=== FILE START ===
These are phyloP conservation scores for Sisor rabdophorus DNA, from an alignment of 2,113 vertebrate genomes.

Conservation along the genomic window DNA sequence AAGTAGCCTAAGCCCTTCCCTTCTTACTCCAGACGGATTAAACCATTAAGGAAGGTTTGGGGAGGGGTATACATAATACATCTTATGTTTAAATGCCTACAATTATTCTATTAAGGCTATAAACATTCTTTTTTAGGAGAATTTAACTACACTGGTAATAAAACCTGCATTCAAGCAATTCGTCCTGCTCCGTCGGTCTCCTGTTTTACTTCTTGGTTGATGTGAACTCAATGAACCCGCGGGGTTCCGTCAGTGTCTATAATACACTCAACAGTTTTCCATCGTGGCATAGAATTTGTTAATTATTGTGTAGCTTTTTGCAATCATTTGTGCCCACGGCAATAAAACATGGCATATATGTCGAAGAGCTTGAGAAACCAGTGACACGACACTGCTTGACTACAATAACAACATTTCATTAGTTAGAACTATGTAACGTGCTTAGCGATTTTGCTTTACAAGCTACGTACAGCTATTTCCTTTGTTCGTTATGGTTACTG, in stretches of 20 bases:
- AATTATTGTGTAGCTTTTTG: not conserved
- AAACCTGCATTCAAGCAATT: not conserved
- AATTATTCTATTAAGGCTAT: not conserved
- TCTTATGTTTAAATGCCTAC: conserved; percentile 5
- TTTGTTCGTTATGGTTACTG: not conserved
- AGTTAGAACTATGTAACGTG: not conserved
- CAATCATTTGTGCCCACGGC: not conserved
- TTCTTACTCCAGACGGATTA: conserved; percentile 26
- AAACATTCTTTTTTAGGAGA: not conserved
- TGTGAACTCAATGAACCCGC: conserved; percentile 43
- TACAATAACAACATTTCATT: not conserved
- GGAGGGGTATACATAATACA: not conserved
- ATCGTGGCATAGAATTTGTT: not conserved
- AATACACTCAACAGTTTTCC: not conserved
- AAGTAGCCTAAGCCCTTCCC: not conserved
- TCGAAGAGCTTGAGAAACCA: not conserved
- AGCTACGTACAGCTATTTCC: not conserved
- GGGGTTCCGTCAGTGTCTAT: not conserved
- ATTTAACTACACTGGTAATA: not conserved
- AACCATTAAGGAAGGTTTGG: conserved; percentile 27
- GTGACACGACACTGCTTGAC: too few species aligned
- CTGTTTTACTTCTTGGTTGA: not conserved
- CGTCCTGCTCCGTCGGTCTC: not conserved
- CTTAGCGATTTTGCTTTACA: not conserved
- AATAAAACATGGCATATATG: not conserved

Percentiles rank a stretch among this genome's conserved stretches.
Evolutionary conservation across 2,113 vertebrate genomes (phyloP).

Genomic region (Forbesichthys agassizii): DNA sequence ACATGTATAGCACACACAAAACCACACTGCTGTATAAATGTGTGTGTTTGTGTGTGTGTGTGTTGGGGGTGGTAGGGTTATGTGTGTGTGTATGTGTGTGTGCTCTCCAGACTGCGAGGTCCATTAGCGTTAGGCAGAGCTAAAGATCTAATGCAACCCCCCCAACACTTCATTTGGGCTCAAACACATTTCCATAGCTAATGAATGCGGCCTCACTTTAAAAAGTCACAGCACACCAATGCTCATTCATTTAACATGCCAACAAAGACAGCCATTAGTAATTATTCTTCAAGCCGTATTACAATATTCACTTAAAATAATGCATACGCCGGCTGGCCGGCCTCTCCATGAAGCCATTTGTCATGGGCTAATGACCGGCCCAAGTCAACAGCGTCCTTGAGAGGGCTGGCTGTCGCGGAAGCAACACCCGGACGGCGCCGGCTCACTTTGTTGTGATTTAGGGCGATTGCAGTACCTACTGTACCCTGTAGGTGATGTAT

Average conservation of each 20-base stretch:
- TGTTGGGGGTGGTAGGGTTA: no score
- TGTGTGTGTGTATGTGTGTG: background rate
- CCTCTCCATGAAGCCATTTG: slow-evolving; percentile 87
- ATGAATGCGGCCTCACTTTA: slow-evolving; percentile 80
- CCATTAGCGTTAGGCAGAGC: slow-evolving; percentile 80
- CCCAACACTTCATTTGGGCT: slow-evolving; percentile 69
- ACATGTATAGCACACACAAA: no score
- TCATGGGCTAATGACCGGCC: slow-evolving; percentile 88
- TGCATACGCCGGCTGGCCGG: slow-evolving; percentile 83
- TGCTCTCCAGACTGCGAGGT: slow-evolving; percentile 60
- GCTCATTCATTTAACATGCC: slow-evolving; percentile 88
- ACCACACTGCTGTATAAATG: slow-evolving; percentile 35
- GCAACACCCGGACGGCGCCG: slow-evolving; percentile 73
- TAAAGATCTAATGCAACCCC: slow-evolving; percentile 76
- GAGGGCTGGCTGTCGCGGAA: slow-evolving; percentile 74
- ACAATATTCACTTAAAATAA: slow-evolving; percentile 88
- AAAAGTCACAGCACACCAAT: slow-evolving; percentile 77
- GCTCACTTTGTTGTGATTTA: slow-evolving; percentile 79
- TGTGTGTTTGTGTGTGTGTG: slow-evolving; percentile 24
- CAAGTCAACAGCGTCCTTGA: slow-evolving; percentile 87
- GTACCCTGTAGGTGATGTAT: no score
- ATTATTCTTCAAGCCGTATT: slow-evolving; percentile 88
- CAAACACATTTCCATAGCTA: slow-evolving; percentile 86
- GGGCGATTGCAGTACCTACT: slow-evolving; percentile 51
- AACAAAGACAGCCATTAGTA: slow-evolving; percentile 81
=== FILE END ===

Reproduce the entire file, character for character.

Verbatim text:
These are phyloP conservation scores for Sisor rabdophorus DNA, from an alignment of 2,113 vertebrate genomes.

Conservation along the genomic window DNA sequence AAGTAGCCTAAGCCCTTCCCTTCTTACTCCAGACGGATTAAACCATTAAGGAAGGTTTGGGGAGGGGTATACATAATACATCTTATGTTTAAATGCCTACAATTATTCTATTAAGGCTATAAACATTCTTTTTTAGGAGAATTTAACTACACTGGTAATAAAACCTGCATTCAAGCAATTCGTCCTGCTCCGTCGGTCTCCTGTTTTACTTCTTGGTTGATGTGAACTCAATGAACCCGCGGGGTTCCGTCAGTGTCTATAATACACTCAACAGTTTTCCATCGTGGCATAGAATTTGTTAATTATTGTGTAGCTTTTTGCAATCATTTGTGCCCACGGCAATAAAACATGGCATATATGTCGAAGAGCTTGAGAAACCAGTGACACGACACTGCTTGACTACAATAACAACATTTCATTAGTTAGAACTATGTAACGTGCTTAGCGATTTTGCTTTACAAGCTACGTACAGCTATTTCCTTTGTTCGTTATGGTTACTG, in stretches of 20 bases:
- AATTATTGTGTAGCTTTTTG: not conserved
- AAACCTGCATTCAAGCAATT: not conserved
- AATTATTCTATTAAGGCTAT: not conserved
- TCTTATGTTTAAATGCCTAC: conserved; percentile 5
- TTTGTTCGTTATGGTTACTG: not conserved
- AGTTAGAACTATGTAACGTG: not conserved
- CAATCATTTGTGCCCACGGC: not conserved
- TTCTTACTCCAGACGGATTA: conserved; percentile 26
- AAACATTCTTTTTTAGGAGA: not conserved
- TGTGAACTCAATGAACCCGC: conserved; percentile 43
- TACAATAACAACATTTCATT: not conserved
- GGAGGGGTATACATAATACA: not conserved
- ATCGTGGCATAGAATTTGTT: not conserved
- AATACACTCAACAGTTTTCC: not conserved
- AAGTAGCCTAAGCCCTTCCC: not conserved
- TCGAAGAGCTTGAGAAACCA: not conserved
- AGCTACGTACAGCTATTTCC: not conserved
- GGGGTTCCGTCAGTGTCTAT: not conserved
- ATTTAACTACACTGGTAATA: not conserved
- AACCATTAAGGAAGGTTTGG: conserved; percentile 27
- GTGACACGACACTGCTTGAC: too few species aligned
- CTGTTTTACTTCTTGGTTGA: not conserved
- CGTCCTGCTCCGTCGGTCTC: not conserved
- CTTAGCGATTTTGCTTTACA: not conserved
- AATAAAACATGGCATATATG: not conserved

Percentiles rank a stretch among this genome's conserved stretches.
Evolutionary conservation across 2,113 vertebrate genomes (phyloP).

Genomic region (Forbesichthys agassizii): DNA sequence ACATGTATAGCACACACAAAACCACACTGCTGTATAAATGTGTGTGTTTGTGTGTGTGTGTGTTGGGGGTGGTAGGGTTATGTGTGTGTGTATGTGTGTGTGCTCTCCAGACTGCGAGGTCCATTAGCGTTAGGCAGAGCTAAAGATCTAATGCAACCCCCCCAACACTTCATTTGGGCTCAAACACATTTCCATAGCTAATGAATGCGGCCTCACTTTAAAAAGTCACAGCACACCAATGCTCATTCATTTAACATGCCAACAAAGACAGCCATTAGTAATTATTCTTCAAGCCGTATTACAATATTCACTTAAAATAATGCATACGCCGGCTGGCCGGCCTCTCCATGAAGCCATTTGTCATGGGCTAATGACCGGCCCAAGTCAACAGCGTCCTTGAGAGGGCTGGCTGTCGCGGAAGCAACACCCGGACGGCGCCGGCTCACTTTGTTGTGATTTAGGGCGATTGCAGTACCTACTGTACCCTGTAGGTGATGTAT

Average conservation of each 20-base stretch:
- TGTTGGGGGTGGTAGGGTTA: no score
- TGTGTGTGTGTATGTGTGTG: background rate
- CCTCTCCATGAAGCCATTTG: slow-evolving; percentile 87
- ATGAATGCGGCCTCACTTTA: slow-evolving; percentile 80
- CCATTAGCGTTAGGCAGAGC: slow-evolving; percentile 80
- CCCAACACTTCATTTGGGCT: slow-evolving; percentile 69
- ACATGTATAGCACACACAAA: no score
- TCATGGGCTAATGACCGGCC: slow-evolving; percentile 88
- TGCATACGCCGGCTGGCCGG: slow-evolving; percentile 83
- TGCTCTCCAGACTGCGAGGT: slow-evolving; percentile 60
- GCTCATTCATTTAACATGCC: slow-evolving; percentile 88
- ACCACACTGCTGTATAAATG: slow-evolving; percentile 35
- GCAACACCCGGACGGCGCCG: slow-evolving; percentile 73
- TAAAGATCTAATGCAACCCC: slow-evolving; percentile 76
- GAGGGCTGGCTGTCGCGGAA: slow-evolving; percentile 74
- ACAATATTCACTTAAAATAA: slow-evolving; percentile 88
- AAAAGTCACAGCACACCAAT: slow-evolving; percentile 77
- GCTCACTTTGTTGTGATTTA: slow-evolving; percentile 79
- TGTGTGTTTGTGTGTGTGTG: slow-evolving; percentile 24
- CAAGTCAACAGCGTCCTTGA: slow-evolving; percentile 87
- GTACCCTGTAGGTGATGTAT: no score
- ATTATTCTTCAAGCCGTATT: slow-evolving; percentile 88
- CAAACACATTTCCATAGCTA: slow-evolving; percentile 86
- GGGCGATTGCAGTACCTACT: slow-evolving; percentile 51
- AACAAAGACAGCCATTAGTA: slow-evolving; percentile 81